eorner of Market Square and Market street. Applyal
kis dice eepSids,
PIANOS carefully paeked or removed
r23-2w 12 North Third Hired.
( lONDENSBD MlLK'—Just received
V and. for sale by WM. DOCK jr., lc 00.
QELF SEALING- FRUIT JARS 1-
k Beat NA Clheepeet la the markets: Oen and
jY3I WK. DOUK, Js.,& 00.
MONDAY MORNING, APRIL 27. 1863
WHO ARE RESPONSIBLE? \
History—impartial history to be hereafter
written—will record the fact that but for the
prevalence of radical Abolition ideas in the
Peace Convention of 1861—but for the prede
termination of that fanatical, reckless and
revolutionary sect to carry out its bloody pur
pose by precipitating civil war, which they
were persuaded would result in the subjuga
tion of the South in a single campaign—the
calamities that are now upon us •would have
been averted, and we should, this day, be a
nation at peace, united, poweribl, prosperous
The Journal of Commerce, in reply to a com
munication from D. Dudley Field, (who was a
member of the Peace ConVentiett,) defending
himself and his Abolition associates from the
charge of having provoked the civil war by their
radical, uncompromising course in the Conven
tion, has some remarks well worth republish.
ing. We quote from it the following : 1
"We may well pause in sorrow at the exhi
bition which this one radical member of the
Peace Convention, after a silence of years,
makes of its course. In the winter of 1860-61
the American republic was convulsed as never
before since its birth. The approach of war—
civil war—was visible to the eyes of all saga
cious men. There were throughout the coun
try, in the South and in the North, vast num
bers of patriotic men. who desired to avert the
coming catastrophe. They sought to hold a
conference—a peace- convention, as it was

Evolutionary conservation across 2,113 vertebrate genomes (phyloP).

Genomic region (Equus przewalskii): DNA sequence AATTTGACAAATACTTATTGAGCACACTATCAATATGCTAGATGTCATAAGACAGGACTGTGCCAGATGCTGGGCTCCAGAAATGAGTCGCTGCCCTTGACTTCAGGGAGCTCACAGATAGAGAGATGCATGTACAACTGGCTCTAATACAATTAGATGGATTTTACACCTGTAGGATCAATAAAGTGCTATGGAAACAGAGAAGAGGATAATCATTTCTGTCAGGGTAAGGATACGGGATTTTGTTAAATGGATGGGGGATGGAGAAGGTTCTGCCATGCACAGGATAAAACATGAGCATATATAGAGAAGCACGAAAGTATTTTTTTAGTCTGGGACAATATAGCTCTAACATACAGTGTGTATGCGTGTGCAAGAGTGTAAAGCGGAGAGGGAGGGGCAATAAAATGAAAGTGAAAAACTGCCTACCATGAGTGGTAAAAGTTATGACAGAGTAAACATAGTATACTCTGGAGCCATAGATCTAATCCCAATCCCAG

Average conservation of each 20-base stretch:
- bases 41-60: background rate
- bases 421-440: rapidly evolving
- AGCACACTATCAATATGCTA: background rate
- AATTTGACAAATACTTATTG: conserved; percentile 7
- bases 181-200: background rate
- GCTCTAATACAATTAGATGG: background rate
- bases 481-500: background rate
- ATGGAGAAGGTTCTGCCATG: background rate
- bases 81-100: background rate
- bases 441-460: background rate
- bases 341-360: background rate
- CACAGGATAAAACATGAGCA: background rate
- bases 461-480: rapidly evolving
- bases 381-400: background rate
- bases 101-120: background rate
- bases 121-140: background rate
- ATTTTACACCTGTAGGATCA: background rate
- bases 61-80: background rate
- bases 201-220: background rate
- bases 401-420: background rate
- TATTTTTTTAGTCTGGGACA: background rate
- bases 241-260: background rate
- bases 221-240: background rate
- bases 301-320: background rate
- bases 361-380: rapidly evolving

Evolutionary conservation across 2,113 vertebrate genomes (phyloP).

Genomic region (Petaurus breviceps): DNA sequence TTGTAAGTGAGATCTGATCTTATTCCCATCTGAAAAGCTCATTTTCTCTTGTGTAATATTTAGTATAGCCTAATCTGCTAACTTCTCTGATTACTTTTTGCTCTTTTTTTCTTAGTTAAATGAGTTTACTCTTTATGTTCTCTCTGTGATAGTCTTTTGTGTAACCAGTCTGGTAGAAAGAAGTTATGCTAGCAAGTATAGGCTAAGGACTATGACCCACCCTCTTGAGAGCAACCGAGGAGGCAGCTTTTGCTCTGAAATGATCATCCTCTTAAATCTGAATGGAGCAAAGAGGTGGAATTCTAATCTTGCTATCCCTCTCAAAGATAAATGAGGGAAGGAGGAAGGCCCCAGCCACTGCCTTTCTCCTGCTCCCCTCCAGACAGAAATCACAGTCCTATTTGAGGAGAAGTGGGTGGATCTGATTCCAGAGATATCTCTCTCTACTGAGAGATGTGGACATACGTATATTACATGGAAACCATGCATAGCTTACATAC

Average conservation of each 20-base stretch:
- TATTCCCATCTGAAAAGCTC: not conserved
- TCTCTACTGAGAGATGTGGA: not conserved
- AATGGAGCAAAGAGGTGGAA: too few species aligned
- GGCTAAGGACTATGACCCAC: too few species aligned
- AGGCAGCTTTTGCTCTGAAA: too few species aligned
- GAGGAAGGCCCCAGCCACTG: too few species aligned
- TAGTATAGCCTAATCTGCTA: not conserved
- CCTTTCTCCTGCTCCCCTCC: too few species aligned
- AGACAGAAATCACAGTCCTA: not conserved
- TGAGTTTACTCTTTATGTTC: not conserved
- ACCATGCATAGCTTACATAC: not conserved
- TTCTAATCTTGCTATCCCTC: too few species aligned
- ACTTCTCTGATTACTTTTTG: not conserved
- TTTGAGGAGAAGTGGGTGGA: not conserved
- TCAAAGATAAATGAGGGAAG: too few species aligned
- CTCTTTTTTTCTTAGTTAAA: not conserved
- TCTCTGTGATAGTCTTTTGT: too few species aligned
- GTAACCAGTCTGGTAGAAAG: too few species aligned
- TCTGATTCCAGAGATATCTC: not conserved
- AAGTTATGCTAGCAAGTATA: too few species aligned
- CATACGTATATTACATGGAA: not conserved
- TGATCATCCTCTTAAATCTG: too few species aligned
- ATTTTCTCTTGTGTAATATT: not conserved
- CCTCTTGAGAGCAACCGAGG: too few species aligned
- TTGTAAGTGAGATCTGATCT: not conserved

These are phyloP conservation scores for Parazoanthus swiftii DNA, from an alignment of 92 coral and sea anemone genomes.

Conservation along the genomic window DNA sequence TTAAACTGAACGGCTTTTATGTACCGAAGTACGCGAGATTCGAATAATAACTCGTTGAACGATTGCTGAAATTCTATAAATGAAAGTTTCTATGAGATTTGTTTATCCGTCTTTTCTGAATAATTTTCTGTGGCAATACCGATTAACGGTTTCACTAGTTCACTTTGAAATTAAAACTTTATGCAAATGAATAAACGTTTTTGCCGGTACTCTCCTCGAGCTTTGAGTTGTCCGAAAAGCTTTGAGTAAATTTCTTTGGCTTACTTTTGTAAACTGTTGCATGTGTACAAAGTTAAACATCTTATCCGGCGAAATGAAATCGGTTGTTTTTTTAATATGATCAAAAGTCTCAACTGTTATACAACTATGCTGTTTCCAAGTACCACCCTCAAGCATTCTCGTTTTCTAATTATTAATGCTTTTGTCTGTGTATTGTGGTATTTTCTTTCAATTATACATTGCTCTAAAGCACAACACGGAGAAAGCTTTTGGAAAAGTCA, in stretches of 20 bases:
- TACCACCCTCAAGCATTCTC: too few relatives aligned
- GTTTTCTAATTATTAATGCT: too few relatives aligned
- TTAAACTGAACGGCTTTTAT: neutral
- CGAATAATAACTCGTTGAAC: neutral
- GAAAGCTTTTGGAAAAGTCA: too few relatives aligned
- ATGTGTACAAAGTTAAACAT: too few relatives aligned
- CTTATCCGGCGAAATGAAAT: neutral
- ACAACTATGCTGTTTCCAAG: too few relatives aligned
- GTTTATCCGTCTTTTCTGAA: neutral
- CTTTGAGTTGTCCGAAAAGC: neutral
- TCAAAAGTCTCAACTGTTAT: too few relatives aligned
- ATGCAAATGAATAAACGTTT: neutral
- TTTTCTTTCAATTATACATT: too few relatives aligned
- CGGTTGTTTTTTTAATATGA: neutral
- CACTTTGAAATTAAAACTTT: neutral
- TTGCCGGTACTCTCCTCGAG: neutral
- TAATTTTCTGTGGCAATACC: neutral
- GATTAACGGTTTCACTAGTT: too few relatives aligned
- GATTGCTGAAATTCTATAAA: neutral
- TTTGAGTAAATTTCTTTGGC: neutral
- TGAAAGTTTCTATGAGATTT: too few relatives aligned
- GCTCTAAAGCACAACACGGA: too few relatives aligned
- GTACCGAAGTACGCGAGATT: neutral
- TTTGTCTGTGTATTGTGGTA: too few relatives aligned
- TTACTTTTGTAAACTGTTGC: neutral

called—the holy purpose of which was to save
the nation, which had been a blessing to the
work, from the curse of strife, disunion and
bloodshed. The convention met. But, as it
soon appeared, there were in it Northern mem
bers who were sent for the express purpose of
preventing the only action that might lead to
peace. These men labored diligently to make
the convention powerless for all purposes of
peace. They keep their debates secret, and we
have no knowledge of their individual acts,
but we have at length the published confession
of Mr. Field, to the distinct effect that he op
posed the peace plan which was adopted by a
small majority, and we are justified, from the
votes of the States represented, in believing
that all the members of the convention who
were of his political party opposed the plan as
he did. We asked Mr. Field, in an article
publishel two days ago, whether he and his
friends did anything for peace in that conven
tion, whether they made one solitary effort for
it, and our readers have his reply. He and
they agreed to nothing proposed by others, but
they did this—they proposed a National Con
vention And Mr. Field prides himself on the